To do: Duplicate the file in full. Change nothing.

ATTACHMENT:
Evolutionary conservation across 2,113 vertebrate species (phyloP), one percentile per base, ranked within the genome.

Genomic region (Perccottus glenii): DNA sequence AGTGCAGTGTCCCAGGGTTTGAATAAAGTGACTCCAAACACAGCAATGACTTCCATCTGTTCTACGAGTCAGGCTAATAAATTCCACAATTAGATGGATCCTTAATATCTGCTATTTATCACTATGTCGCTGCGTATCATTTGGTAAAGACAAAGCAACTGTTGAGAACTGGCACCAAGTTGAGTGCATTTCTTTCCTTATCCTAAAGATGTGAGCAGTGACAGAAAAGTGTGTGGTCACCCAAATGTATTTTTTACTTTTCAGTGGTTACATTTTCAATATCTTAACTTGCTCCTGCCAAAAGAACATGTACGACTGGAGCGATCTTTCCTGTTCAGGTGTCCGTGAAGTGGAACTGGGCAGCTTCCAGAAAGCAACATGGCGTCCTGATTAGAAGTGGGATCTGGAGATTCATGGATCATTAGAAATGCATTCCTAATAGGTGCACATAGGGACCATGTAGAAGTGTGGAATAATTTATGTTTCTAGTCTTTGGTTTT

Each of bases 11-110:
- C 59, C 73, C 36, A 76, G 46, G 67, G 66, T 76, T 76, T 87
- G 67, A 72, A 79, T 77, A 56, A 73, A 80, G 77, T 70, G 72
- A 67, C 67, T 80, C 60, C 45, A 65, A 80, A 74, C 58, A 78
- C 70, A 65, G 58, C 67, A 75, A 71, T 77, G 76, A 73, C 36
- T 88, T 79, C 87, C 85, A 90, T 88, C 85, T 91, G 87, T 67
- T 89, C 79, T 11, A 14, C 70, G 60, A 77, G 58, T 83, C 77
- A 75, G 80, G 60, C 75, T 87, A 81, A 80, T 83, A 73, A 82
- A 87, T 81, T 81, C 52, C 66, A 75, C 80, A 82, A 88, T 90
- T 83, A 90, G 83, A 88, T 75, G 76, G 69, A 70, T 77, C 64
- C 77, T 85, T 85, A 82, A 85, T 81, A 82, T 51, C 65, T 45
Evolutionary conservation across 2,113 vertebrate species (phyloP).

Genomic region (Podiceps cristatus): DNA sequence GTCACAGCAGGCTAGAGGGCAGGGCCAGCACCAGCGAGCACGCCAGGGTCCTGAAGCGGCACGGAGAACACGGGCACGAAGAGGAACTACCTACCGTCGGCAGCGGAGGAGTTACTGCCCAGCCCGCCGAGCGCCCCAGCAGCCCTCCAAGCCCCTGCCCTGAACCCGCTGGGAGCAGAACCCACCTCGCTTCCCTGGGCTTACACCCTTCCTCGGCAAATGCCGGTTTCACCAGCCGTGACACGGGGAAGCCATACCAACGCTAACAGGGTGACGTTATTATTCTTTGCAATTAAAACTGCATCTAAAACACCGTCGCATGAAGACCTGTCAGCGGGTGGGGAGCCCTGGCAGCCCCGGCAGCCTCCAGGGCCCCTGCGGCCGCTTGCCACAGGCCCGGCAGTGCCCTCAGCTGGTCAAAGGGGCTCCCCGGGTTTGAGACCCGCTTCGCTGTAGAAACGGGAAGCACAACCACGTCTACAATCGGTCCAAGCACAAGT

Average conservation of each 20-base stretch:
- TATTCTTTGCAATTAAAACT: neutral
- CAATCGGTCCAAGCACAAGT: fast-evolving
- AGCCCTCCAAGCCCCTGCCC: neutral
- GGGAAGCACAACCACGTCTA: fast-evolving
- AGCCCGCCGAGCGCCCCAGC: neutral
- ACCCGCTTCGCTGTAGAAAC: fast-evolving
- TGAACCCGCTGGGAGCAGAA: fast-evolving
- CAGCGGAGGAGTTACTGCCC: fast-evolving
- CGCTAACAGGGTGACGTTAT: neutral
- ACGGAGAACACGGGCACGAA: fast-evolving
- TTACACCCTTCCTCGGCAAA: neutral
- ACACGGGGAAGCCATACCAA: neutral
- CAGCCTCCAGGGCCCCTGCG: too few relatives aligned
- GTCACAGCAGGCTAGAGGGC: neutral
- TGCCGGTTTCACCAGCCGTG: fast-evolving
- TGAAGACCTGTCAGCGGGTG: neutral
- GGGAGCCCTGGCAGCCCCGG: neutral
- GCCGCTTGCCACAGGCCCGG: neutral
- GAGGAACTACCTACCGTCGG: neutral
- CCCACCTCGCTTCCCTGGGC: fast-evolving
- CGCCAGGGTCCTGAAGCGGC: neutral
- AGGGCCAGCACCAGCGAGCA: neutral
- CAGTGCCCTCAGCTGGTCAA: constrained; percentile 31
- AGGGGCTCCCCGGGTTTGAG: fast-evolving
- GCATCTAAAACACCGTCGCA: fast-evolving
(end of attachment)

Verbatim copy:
Evolutionary conservation across 2,113 vertebrate species (phyloP), one percentile per base, ranked within the genome.

Genomic region (Perccottus glenii): DNA sequence AGTGCAGTGTCCCAGGGTTTGAATAAAGTGACTCCAAACACAGCAATGACTTCCATCTGTTCTACGAGTCAGGCTAATAAATTCCACAATTAGATGGATCCTTAATATCTGCTATTTATCACTATGTCGCTGCGTATCATTTGGTAAAGACAAAGCAACTGTTGAGAACTGGCACCAAGTTGAGTGCATTTCTTTCCTTATCCTAAAGATGTGAGCAGTGACAGAAAAGTGTGTGGTCACCCAAATGTATTTTTTACTTTTCAGTGGTTACATTTTCAATATCTTAACTTGCTCCTGCCAAAAGAACATGTACGACTGGAGCGATCTTTCCTGTTCAGGTGTCCGTGAAGTGGAACTGGGCAGCTTCCAGAAAGCAACATGGCGTCCTGATTAGAAGTGGGATCTGGAGATTCATGGATCATTAGAAATGCATTCCTAATAGGTGCACATAGGGACCATGTAGAAGTGTGGAATAATTTATGTTTCTAGTCTTTGGTTTT

Each of bases 11-110:
- C 59, C 73, C 36, A 76, G 46, G 67, G 66, T 76, T 76, T 87
- G 67, A 72, A 79, T 77, A 56, A 73, A 80, G 77, T 70, G 72
- A 67, C 67, T 80, C 60, C 45, A 65, A 80, A 74, C 58, A 78
- C 70, A 65, G 58, C 67, A 75, A 71, T 77, G 76, A 73, C 36
- T 88, T 79, C 87, C 85, A 90, T 88, C 85, T 91, G 87, T 67
- T 89, C 79, T 11, A 14, C 70, G 60, A 77, G 58, T 83, C 77
- A 75, G 80, G 60, C 75, T 87, A 81, A 80, T 83, A 73, A 82
- A 87, T 81, T 81, C 52, C 66, A 75, C 80, A 82, A 88, T 90
- T 83, A 90, G 83, A 88, T 75, G 76, G 69, A 70, T 77, C 64
- C 77, T 85, T 85, A 82, A 85, T 81, A 82, T 51, C 65, T 45
Evolutionary conservation across 2,113 vertebrate species (phyloP).

Genomic region (Podiceps cristatus): DNA sequence GTCACAGCAGGCTAGAGGGCAGGGCCAGCACCAGCGAGCACGCCAGGGTCCTGAAGCGGCACGGAGAACACGGGCACGAAGAGGAACTACCTACCGTCGGCAGCGGAGGAGTTACTGCCCAGCCCGCCGAGCGCCCCAGCAGCCCTCCAAGCCCCTGCCCTGAACCCGCTGGGAGCAGAACCCACCTCGCTTCCCTGGGCTTACACCCTTCCTCGGCAAATGCCGGTTTCACCAGCCGTGACACGGGGAAGCCATACCAACGCTAACAGGGTGACGTTATTATTCTTTGCAATTAAAACTGCATCTAAAACACCGTCGCATGAAGACCTGTCAGCGGGTGGGGAGCCCTGGCAGCCCCGGCAGCCTCCAGGGCCCCTGCGGCCGCTTGCCACAGGCCCGGCAGTGCCCTCAGCTGGTCAAAGGGGCTCCCCGGGTTTGAGACCCGCTTCGCTGTAGAAACGGGAAGCACAACCACGTCTACAATCGGTCCAAGCACAAGT

Average conservation of each 20-base stretch:
- TATTCTTTGCAATTAAAACT: neutral
- CAATCGGTCCAAGCACAAGT: fast-evolving
- AGCCCTCCAAGCCCCTGCCC: neutral
- GGGAAGCACAACCACGTCTA: fast-evolving
- AGCCCGCCGAGCGCCCCAGC: neutral
- ACCCGCTTCGCTGTAGAAAC: fast-evolving
- TGAACCCGCTGGGAGCAGAA: fast-evolving
- CAGCGGAGGAGTTACTGCCC: fast-evolving
- CGCTAACAGGGTGACGTTAT: neutral
- ACGGAGAACACGGGCACGAA: fast-evolving
- TTACACCCTTCCTCGGCAAA: neutral
- ACACGGGGAAGCCATACCAA: neutral
- CAGCCTCCAGGGCCCCTGCG: too few relatives aligned
- GTCACAGCAGGCTAGAGGGC: neutral
- TGCCGGTTTCACCAGCCGTG: fast-evolving
- TGAAGACCTGTCAGCGGGTG: neutral
- GGGAGCCCTGGCAGCCCCGG: neutral
- GCCGCTTGCCACAGGCCCGG: neutral
- GAGGAACTACCTACCGTCGG: neutral
- CCCACCTCGCTTCCCTGGGC: fast-evolving
- CGCCAGGGTCCTGAAGCGGC: neutral
- AGGGCCAGCACCAGCGAGCA: neutral
- CAGTGCCCTCAGCTGGTCAA: constrained; percentile 31
- AGGGGCTCCCCGGGTTTGAG: fast-evolving
- GCATCTAAAACACCGTCGCA: fast-evolving